Processor may include one or more microprocessors. Generally, processor may include any appropriate processor and/or logic that is capable of receiving and storing information, and of communicating over a network (not shown). Memory can include a hard drive and a random access memory storage device, such as a dynamic random access memory computer readable hardware storage devices and media and other types of non-transitory storage devices.

Embodiments can be implemented in digital electronic circuitry, or in computer hardware, firmware, software, or in combinations thereof. Computer programs can be implemented in a high-level procedural or object oriented programming language, or in assembly or machine language if desired; and in any case, the language can be a compiled or interpreted language. Suitable processors include, by way of example, both general and special purpose microprocessors. Generally, a processor will receive instructions and information from a read-only memory and/or a random access memory. Generally, a computer will include one or more mass storage devices for storing information files; such devices include magnetic disks, such as internal hard disks and removable disks; magneto-optical disks; and optical disks. Storage devices suitable for tangibly embodying computer program instructions and information include all forms of non-volatile memory, including by way of example semiconductor memory devices, such as EPROM, EEPROM, and flash memory devices; magnetic disks such as internal hard disks and removable disks; magneto-optical disks; and CD ROM disks. Any of the foregoing can be supplemented by, or incorporated in, ASICs (application-specific integrated circuits).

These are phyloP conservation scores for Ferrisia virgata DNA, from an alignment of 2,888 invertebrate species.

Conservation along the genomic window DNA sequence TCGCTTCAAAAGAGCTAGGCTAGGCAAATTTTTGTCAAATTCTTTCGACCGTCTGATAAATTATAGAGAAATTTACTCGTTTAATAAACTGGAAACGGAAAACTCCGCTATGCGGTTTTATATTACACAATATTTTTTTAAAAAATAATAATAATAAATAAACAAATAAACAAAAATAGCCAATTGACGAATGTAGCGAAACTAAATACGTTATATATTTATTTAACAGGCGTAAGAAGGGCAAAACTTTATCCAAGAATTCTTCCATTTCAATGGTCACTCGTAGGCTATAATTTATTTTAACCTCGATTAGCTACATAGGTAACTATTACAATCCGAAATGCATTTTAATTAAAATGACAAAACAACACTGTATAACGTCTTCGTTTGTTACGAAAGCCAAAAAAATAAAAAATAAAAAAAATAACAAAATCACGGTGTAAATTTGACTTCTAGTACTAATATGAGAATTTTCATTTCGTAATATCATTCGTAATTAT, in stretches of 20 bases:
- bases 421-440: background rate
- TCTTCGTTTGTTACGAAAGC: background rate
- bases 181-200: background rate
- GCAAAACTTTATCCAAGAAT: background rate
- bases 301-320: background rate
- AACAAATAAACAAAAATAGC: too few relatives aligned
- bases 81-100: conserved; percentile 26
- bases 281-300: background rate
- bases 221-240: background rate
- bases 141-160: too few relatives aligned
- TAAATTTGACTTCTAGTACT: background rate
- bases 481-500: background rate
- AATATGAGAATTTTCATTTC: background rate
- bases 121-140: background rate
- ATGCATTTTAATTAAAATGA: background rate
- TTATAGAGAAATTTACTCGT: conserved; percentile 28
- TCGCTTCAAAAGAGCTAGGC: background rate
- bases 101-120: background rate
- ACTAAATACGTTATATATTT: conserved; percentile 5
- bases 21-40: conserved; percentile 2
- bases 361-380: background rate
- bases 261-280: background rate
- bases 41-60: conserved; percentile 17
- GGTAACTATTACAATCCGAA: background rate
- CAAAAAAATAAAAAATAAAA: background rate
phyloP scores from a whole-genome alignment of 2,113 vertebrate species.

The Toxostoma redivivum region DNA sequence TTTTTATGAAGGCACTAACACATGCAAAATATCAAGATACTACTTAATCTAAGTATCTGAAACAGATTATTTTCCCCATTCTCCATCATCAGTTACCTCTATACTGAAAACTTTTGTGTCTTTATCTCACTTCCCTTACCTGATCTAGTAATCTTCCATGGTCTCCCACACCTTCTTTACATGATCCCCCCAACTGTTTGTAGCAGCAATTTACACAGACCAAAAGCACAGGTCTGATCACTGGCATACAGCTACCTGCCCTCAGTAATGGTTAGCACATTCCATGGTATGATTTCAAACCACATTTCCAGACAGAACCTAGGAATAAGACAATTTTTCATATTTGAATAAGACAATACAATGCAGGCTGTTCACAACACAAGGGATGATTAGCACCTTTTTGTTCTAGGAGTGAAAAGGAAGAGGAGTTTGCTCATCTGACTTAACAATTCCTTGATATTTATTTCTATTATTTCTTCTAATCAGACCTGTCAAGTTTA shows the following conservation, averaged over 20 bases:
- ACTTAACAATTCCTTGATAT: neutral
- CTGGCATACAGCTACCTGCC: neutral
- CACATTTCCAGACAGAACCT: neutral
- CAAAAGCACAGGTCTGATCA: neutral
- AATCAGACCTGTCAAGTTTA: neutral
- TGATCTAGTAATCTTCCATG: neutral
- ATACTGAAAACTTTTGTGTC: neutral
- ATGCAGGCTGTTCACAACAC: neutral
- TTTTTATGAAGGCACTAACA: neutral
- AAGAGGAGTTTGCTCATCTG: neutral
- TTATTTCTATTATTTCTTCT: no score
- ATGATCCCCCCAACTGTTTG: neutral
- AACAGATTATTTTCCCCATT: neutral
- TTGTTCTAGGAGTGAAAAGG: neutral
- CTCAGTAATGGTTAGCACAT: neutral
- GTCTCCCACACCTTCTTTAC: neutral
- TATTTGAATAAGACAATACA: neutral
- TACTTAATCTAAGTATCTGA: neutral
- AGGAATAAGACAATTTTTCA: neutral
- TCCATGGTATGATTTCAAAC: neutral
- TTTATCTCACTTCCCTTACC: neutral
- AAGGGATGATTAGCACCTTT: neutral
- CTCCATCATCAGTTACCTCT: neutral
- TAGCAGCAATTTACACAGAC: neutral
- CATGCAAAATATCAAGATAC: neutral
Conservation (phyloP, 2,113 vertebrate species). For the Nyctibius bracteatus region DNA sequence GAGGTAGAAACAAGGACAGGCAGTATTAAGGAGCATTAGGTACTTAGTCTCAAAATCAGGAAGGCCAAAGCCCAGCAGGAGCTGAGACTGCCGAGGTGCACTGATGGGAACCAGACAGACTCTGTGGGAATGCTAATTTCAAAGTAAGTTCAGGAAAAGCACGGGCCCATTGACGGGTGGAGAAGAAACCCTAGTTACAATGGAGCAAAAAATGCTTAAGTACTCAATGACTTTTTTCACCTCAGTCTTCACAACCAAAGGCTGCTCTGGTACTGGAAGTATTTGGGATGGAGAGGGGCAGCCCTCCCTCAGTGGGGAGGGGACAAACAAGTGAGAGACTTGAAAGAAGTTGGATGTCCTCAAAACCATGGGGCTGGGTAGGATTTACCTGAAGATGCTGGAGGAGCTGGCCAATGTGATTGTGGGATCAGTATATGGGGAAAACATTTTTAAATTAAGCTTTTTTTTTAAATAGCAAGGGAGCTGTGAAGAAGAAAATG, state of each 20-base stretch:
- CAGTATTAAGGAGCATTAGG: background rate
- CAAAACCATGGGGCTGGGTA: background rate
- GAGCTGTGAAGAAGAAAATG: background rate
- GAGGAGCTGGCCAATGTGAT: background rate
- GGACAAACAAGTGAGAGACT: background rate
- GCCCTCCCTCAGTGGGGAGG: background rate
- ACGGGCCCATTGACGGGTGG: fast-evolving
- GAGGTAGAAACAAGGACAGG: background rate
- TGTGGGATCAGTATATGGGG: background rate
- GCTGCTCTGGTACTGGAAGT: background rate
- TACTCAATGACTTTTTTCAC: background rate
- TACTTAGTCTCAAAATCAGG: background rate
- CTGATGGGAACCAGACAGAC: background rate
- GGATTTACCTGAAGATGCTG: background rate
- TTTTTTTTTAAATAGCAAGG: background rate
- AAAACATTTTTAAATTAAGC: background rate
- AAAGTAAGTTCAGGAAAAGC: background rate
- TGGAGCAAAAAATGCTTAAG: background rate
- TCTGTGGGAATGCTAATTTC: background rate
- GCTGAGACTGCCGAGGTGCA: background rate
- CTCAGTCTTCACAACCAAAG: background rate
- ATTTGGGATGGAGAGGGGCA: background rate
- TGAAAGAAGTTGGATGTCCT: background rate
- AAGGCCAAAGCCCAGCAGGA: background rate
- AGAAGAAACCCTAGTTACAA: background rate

Other embodiments are within the scope and spirit of the description claims. For example, due to the nature of software, functions described above can be implemented using software, hardware, firmware, hardwiring, or combinations of any of these. Features implementing functions may also be physically located at various positions, including being distributed such that portions of functions are implemented at different physical locations. Other embodiments are within the scope of the following claims.

Claims (18)

What is claimed is:
1. A system, comprising:
one or more server systems configured to:
receive an assertion of an alarm condition from a security system that processes sensor signals from sensors and that triggers the alarm condition;
send messages to determined nearby sensors to start sending data back to the one or more server systems according to the alarm condition;
analyze sensor data received from the sensors, the analysis including a verification of the alarm condition, a determination of how often queried data is requested, a determination of which of selected data received from selected sensors to forward to one or more of a plurality of mixed reality devices, a determination of a specified function of one or more users associated with the plurality of mixed reality devices, and continually updated respective locations of the plurality of mixed reality devices; and
forward data to the one or more of the plurality of mixed reality devices, with the forwarded data being determined in part based on the analysis performed by the one or more server systems.
2. The system of claim 1 wherein the one or more server systems based on a nature of the condition, and network addresses of sensors determine the relevant nearby sensors; and